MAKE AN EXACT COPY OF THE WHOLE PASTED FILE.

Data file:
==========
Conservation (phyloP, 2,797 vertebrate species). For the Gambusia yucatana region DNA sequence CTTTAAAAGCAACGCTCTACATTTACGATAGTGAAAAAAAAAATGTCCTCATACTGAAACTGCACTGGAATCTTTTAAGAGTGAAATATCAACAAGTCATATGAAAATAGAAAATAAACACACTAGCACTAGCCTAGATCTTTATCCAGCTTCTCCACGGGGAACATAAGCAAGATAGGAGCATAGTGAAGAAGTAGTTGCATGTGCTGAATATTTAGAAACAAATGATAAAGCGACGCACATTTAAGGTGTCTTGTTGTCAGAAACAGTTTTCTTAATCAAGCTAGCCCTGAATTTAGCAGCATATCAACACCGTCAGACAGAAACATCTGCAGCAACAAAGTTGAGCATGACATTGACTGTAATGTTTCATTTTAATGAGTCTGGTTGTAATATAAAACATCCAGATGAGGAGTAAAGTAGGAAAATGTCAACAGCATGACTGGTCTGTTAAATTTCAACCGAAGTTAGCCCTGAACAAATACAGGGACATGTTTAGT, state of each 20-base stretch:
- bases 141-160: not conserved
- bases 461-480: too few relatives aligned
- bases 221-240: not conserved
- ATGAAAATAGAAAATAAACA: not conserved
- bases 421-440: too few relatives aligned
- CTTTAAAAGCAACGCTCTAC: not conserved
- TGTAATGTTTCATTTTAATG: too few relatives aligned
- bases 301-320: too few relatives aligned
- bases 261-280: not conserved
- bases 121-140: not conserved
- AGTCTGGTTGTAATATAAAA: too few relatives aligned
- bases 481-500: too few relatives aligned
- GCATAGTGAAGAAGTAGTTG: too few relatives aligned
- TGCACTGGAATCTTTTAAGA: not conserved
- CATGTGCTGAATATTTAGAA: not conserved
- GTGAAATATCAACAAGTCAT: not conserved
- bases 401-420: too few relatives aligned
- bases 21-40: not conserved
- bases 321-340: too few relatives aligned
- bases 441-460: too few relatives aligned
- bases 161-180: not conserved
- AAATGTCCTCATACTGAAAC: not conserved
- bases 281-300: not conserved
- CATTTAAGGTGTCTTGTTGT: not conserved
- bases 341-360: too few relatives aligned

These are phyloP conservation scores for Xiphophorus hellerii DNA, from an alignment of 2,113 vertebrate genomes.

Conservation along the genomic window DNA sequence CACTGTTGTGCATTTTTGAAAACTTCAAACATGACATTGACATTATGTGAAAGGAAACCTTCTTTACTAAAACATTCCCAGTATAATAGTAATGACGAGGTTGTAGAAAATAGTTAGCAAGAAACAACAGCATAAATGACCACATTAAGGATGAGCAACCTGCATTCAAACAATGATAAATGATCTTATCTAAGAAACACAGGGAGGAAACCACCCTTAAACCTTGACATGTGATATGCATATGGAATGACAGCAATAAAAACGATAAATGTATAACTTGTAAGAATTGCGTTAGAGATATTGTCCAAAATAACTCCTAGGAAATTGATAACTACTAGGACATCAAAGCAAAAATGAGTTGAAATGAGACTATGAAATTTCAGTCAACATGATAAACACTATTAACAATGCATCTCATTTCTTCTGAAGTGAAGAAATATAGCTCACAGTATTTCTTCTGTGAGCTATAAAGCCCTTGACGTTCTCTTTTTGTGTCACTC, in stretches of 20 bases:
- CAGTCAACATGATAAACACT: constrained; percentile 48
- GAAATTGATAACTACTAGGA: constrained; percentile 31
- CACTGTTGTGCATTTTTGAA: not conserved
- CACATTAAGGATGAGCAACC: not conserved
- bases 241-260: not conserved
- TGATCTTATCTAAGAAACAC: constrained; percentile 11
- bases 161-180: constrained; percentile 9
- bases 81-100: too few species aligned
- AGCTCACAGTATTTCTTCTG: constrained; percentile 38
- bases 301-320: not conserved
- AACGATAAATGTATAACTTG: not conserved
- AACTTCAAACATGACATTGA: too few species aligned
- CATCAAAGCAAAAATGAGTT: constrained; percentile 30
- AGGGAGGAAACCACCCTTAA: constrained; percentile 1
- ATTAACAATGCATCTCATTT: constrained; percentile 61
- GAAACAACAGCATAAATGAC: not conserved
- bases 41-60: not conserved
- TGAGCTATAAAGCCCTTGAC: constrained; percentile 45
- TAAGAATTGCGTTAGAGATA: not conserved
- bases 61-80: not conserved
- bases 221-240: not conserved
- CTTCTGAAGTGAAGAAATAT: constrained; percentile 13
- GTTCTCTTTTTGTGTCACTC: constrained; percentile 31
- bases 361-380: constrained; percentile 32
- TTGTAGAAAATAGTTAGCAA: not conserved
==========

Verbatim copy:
Conservation (phyloP, 2,797 vertebrate species). For the Gambusia yucatana region DNA sequence CTTTAAAAGCAACGCTCTACATTTACGATAGTGAAAAAAAAAATGTCCTCATACTGAAACTGCACTGGAATCTTTTAAGAGTGAAATATCAACAAGTCATATGAAAATAGAAAATAAACACACTAGCACTAGCCTAGATCTTTATCCAGCTTCTCCACGGGGAACATAAGCAAGATAGGAGCATAGTGAAGAAGTAGTTGCATGTGCTGAATATTTAGAAACAAATGATAAAGCGACGCACATTTAAGGTGTCTTGTTGTCAGAAACAGTTTTCTTAATCAAGCTAGCCCTGAATTTAGCAGCATATCAACACCGTCAGACAGAAACATCTGCAGCAACAAAGTTGAGCATGACATTGACTGTAATGTTTCATTTTAATGAGTCTGGTTGTAATATAAAACATCCAGATGAGGAGTAAAGTAGGAAAATGTCAACAGCATGACTGGTCTGTTAAATTTCAACCGAAGTTAGCCCTGAACAAATACAGGGACATGTTTAGT, state of each 20-base stretch:
- bases 141-160: not conserved
- bases 461-480: too few relatives aligned
- bases 221-240: not conserved
- ATGAAAATAGAAAATAAACA: not conserved
- bases 421-440: too few relatives aligned
- CTTTAAAAGCAACGCTCTAC: not conserved
- TGTAATGTTTCATTTTAATG: too few relatives aligned
- bases 301-320: too few relatives aligned
- bases 261-280: not conserved
- bases 121-140: not conserved
- AGTCTGGTTGTAATATAAAA: too few relatives aligned
- bases 481-500: too few relatives aligned
- GCATAGTGAAGAAGTAGTTG: too few relatives aligned
- TGCACTGGAATCTTTTAAGA: not conserved
- CATGTGCTGAATATTTAGAA: not conserved
- GTGAAATATCAACAAGTCAT: not conserved
- bases 401-420: too few relatives aligned
- bases 21-40: not conserved
- bases 321-340: too few relatives aligned
- bases 441-460: too few relatives aligned
- bases 161-180: not conserved
- AAATGTCCTCATACTGAAAC: not conserved
- bases 281-300: not conserved
- CATTTAAGGTGTCTTGTTGT: not conserved
- bases 341-360: too few relatives aligned

These are phyloP conservation scores for Xiphophorus hellerii DNA, from an alignment of 2,113 vertebrate genomes.

Conservation along the genomic window DNA sequence CACTGTTGTGCATTTTTGAAAACTTCAAACATGACATTGACATTATGTGAAAGGAAACCTTCTTTACTAAAACATTCCCAGTATAATAGTAATGACGAGGTTGTAGAAAATAGTTAGCAAGAAACAACAGCATAAATGACCACATTAAGGATGAGCAACCTGCATTCAAACAATGATAAATGATCTTATCTAAGAAACACAGGGAGGAAACCACCCTTAAACCTTGACATGTGATATGCATATGGAATGACAGCAATAAAAACGATAAATGTATAACTTGTAAGAATTGCGTTAGAGATATTGTCCAAAATAACTCCTAGGAAATTGATAACTACTAGGACATCAAAGCAAAAATGAGTTGAAATGAGACTATGAAATTTCAGTCAACATGATAAACACTATTAACAATGCATCTCATTTCTTCTGAAGTGAAGAAATATAGCTCACAGTATTTCTTCTGTGAGCTATAAAGCCCTTGACGTTCTCTTTTTGTGTCACTC, in stretches of 20 bases:
- CAGTCAACATGATAAACACT: constrained; percentile 48
- GAAATTGATAACTACTAGGA: constrained; percentile 31
- CACTGTTGTGCATTTTTGAA: not conserved
- CACATTAAGGATGAGCAACC: not conserved
- bases 241-260: not conserved
- TGATCTTATCTAAGAAACAC: constrained; percentile 11
- bases 161-180: constrained; percentile 9
- bases 81-100: too few species aligned
- AGCTCACAGTATTTCTTCTG: constrained; percentile 38
- bases 301-320: not conserved
- AACGATAAATGTATAACTTG: not conserved
- AACTTCAAACATGACATTGA: too few species aligned
- CATCAAAGCAAAAATGAGTT: constrained; percentile 30
- AGGGAGGAAACCACCCTTAA: constrained; percentile 1
- ATTAACAATGCATCTCATTT: constrained; percentile 61
- GAAACAACAGCATAAATGAC: not conserved
- bases 41-60: not conserved
- TGAGCTATAAAGCCCTTGAC: constrained; percentile 45
- TAAGAATTGCGTTAGAGATA: not conserved
- bases 61-80: not conserved
- bases 221-240: not conserved
- CTTCTGAAGTGAAGAAATAT: constrained; percentile 13
- GTTCTCTTTTTGTGTCACTC: constrained; percentile 31
- bases 361-380: constrained; percentile 32
- TTGTAGAAAATAGTTAGCAA: not conserved